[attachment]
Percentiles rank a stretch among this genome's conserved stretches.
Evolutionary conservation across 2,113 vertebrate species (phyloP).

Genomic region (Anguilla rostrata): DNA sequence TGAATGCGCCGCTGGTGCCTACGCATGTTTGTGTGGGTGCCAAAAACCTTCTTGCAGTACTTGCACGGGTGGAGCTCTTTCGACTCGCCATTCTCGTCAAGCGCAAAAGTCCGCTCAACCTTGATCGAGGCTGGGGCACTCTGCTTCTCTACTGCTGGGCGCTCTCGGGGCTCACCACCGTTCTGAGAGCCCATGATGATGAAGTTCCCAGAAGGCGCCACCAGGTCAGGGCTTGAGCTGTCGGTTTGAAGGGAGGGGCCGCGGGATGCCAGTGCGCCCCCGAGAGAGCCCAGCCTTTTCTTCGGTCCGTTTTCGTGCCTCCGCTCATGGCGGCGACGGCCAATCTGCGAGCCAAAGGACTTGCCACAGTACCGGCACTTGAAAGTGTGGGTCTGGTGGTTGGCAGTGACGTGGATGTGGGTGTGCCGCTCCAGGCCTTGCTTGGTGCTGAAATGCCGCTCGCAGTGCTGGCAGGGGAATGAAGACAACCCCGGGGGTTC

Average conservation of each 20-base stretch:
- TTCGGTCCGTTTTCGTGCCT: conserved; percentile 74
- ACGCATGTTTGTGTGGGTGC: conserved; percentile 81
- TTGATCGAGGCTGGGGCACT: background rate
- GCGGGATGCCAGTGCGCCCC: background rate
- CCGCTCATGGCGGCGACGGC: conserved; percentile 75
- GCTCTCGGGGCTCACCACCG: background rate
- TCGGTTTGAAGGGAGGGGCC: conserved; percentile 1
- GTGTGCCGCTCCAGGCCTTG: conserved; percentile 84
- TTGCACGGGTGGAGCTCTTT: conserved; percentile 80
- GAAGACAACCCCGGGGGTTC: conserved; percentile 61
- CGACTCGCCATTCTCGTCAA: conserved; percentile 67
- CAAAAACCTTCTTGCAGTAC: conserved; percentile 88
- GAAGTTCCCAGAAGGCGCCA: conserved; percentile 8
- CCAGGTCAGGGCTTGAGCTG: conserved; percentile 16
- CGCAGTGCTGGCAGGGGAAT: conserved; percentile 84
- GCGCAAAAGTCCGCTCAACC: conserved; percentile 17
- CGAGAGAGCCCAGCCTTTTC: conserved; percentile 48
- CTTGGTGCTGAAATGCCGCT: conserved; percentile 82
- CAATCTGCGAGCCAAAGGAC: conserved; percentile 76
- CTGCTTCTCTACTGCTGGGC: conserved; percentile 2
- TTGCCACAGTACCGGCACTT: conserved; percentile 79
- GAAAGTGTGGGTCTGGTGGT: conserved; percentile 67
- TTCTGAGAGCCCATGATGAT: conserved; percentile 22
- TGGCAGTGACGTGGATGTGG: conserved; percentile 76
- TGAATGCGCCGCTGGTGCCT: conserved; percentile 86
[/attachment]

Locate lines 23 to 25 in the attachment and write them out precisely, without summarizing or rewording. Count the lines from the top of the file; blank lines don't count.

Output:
- CAATCTGCGAGCCAAAGGAC: conserved; percentile 76
- CTGCTTCTCTACTGCTGGGC: conserved; percentile 2
- TTGCCACAGTACCGGCACTT: conserved; percentile 79